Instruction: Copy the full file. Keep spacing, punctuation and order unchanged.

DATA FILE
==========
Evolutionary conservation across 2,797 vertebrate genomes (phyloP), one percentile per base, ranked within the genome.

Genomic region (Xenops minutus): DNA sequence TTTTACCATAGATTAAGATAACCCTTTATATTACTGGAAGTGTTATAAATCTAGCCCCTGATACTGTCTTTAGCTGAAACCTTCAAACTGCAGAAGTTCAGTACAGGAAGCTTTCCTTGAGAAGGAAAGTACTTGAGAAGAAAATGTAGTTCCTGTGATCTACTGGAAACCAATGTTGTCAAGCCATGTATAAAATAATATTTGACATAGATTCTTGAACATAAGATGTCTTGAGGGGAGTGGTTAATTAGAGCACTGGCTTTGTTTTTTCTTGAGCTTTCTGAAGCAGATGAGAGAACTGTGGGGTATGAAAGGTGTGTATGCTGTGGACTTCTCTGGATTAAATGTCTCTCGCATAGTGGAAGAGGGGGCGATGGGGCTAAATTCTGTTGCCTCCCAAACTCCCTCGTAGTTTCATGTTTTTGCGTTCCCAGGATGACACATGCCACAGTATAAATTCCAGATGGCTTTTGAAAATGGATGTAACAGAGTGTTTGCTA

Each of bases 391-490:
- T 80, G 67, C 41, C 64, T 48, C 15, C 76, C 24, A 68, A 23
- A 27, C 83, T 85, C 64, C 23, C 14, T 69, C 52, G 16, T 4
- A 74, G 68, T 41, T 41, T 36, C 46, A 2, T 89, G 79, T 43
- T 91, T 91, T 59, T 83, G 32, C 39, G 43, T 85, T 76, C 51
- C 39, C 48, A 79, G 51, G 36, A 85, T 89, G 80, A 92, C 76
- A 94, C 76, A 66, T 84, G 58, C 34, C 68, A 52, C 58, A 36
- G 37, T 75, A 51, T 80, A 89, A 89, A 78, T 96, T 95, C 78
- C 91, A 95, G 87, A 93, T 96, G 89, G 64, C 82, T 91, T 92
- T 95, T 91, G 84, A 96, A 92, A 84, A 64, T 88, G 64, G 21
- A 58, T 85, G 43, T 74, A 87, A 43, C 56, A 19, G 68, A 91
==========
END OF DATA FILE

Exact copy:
Evolutionary conservation across 2,797 vertebrate genomes (phyloP), one percentile per base, ranked within the genome.

Genomic region (Xenops minutus): DNA sequence TTTTACCATAGATTAAGATAACCCTTTATATTACTGGAAGTGTTATAAATCTAGCCCCTGATACTGTCTTTAGCTGAAACCTTCAAACTGCAGAAGTTCAGTACAGGAAGCTTTCCTTGAGAAGGAAAGTACTTGAGAAGAAAATGTAGTTCCTGTGATCTACTGGAAACCAATGTTGTCAAGCCATGTATAAAATAATATTTGACATAGATTCTTGAACATAAGATGTCTTGAGGGGAGTGGTTAATTAGAGCACTGGCTTTGTTTTTTCTTGAGCTTTCTGAAGCAGATGAGAGAACTGTGGGGTATGAAAGGTGTGTATGCTGTGGACTTCTCTGGATTAAATGTCTCTCGCATAGTGGAAGAGGGGGCGATGGGGCTAAATTCTGTTGCCTCCCAAACTCCCTCGTAGTTTCATGTTTTTGCGTTCCCAGGATGACACATGCCACAGTATAAATTCCAGATGGCTTTTGAAAATGGATGTAACAGAGTGTTTGCTA

Each of bases 391-490:
- T 80, G 67, C 41, C 64, T 48, C 15, C 76, C 24, A 68, A 23
- A 27, C 83, T 85, C 64, C 23, C 14, T 69, C 52, G 16, T 4
- A 74, G 68, T 41, T 41, T 36, C 46, A 2, T 89, G 79, T 43
- T 91, T 91, T 59, T 83, G 32, C 39, G 43, T 85, T 76, C 51
- C 39, C 48, A 79, G 51, G 36, A 85, T 89, G 80, A 92, C 76
- A 94, C 76, A 66, T 84, G 58, C 34, C 68, A 52, C 58, A 36
- G 37, T 75, A 51, T 80, A 89, A 89, A 78, T 96, T 95, C 78
- C 91, A 95, G 87, A 93, T 96, G 89, G 64, C 82, T 91, T 92
- T 95, T 91, G 84, A 96, A 92, A 84, A 64, T 88, G 64, G 21
- A 58, T 85, G 43, T 74, A 87, A 43, C 56, A 19, G 68, A 91